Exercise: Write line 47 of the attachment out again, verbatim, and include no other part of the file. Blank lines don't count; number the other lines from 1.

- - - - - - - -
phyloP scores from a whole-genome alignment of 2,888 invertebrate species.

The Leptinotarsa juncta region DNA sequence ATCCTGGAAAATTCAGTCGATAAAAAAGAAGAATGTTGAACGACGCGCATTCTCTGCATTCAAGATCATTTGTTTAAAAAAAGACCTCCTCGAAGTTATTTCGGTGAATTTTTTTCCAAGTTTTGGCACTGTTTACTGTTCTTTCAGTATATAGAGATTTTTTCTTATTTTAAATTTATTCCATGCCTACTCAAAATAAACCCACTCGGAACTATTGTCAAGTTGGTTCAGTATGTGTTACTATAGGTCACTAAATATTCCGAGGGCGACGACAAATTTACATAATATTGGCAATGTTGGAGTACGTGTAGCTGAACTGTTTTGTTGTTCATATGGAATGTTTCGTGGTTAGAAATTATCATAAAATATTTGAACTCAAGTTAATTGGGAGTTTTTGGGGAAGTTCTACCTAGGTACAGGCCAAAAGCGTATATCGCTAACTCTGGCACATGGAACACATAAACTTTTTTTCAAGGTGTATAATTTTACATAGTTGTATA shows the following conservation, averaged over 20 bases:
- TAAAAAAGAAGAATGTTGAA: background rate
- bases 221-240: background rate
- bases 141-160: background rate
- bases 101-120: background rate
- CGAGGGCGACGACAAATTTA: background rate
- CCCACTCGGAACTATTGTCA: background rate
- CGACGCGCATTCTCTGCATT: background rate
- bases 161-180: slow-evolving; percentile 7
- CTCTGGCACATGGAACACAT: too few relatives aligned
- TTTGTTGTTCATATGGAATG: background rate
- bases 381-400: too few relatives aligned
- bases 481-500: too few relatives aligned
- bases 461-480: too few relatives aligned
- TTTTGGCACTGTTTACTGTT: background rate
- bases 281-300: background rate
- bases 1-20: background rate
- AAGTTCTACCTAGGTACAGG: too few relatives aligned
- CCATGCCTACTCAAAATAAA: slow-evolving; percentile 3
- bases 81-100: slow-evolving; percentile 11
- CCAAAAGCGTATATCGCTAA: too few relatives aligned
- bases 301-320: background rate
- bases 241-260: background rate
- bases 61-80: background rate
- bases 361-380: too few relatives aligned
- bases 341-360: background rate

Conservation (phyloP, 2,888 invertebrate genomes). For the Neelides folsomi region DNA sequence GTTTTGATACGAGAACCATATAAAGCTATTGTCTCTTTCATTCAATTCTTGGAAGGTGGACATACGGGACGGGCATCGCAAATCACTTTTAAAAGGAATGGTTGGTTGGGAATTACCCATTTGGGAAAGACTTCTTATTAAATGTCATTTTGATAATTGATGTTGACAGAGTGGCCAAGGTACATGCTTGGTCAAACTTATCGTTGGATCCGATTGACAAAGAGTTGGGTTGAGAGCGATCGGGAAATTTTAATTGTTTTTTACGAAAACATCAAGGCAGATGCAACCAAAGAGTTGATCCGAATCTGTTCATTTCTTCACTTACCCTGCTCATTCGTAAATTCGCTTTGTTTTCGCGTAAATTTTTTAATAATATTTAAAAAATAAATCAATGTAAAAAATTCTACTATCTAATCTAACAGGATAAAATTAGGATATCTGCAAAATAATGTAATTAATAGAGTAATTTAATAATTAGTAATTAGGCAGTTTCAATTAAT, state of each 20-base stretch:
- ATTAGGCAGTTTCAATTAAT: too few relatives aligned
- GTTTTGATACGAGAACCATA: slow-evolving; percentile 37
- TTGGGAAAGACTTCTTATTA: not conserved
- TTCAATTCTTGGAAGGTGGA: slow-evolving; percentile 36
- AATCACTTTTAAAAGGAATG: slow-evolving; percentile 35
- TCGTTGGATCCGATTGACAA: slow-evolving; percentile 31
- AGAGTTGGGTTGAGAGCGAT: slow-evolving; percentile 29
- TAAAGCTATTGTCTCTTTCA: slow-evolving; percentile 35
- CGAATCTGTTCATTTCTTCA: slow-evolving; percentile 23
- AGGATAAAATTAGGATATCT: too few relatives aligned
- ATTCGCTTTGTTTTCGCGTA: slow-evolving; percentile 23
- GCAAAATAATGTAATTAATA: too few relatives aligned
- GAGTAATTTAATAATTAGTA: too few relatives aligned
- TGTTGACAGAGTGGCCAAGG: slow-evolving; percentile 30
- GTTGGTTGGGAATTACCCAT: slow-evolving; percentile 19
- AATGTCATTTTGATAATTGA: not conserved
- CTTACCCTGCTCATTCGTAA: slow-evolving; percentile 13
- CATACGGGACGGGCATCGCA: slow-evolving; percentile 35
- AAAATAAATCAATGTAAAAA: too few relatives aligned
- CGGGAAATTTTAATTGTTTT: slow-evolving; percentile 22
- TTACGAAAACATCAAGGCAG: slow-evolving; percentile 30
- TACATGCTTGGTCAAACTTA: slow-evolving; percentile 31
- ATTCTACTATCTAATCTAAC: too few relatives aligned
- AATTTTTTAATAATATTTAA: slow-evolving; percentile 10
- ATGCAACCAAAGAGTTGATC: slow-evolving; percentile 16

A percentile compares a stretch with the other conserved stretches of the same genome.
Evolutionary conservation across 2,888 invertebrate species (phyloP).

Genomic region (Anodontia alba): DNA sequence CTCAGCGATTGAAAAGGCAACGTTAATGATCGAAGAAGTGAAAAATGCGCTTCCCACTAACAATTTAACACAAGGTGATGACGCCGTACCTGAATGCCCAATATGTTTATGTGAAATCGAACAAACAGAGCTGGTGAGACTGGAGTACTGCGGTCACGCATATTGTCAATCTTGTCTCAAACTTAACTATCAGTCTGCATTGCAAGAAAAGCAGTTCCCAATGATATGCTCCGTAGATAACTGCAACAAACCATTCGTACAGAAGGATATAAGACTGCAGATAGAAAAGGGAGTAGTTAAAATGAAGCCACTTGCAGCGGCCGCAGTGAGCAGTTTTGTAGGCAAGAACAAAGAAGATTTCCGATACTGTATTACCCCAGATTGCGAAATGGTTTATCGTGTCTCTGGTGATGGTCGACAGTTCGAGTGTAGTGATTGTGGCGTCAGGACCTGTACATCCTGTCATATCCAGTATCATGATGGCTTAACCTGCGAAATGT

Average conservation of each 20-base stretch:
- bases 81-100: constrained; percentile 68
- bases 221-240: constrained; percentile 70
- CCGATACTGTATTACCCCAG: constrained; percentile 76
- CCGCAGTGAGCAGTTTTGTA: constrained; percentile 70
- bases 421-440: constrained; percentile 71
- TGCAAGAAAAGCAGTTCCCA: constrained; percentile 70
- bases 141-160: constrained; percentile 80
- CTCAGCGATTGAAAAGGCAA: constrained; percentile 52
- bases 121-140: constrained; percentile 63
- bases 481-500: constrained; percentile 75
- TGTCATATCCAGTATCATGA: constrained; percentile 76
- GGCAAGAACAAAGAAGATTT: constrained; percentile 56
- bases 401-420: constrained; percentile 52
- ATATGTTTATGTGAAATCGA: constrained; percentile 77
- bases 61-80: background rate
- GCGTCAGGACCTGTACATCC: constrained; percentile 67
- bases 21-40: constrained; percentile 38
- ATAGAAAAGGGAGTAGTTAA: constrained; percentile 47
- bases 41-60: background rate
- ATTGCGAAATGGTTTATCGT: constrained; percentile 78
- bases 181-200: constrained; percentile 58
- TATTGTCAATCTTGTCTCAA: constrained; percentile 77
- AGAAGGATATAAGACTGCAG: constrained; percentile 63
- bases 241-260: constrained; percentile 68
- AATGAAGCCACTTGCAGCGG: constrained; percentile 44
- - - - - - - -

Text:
- AAAATAAATCAATGTAAAAA: too few relatives aligned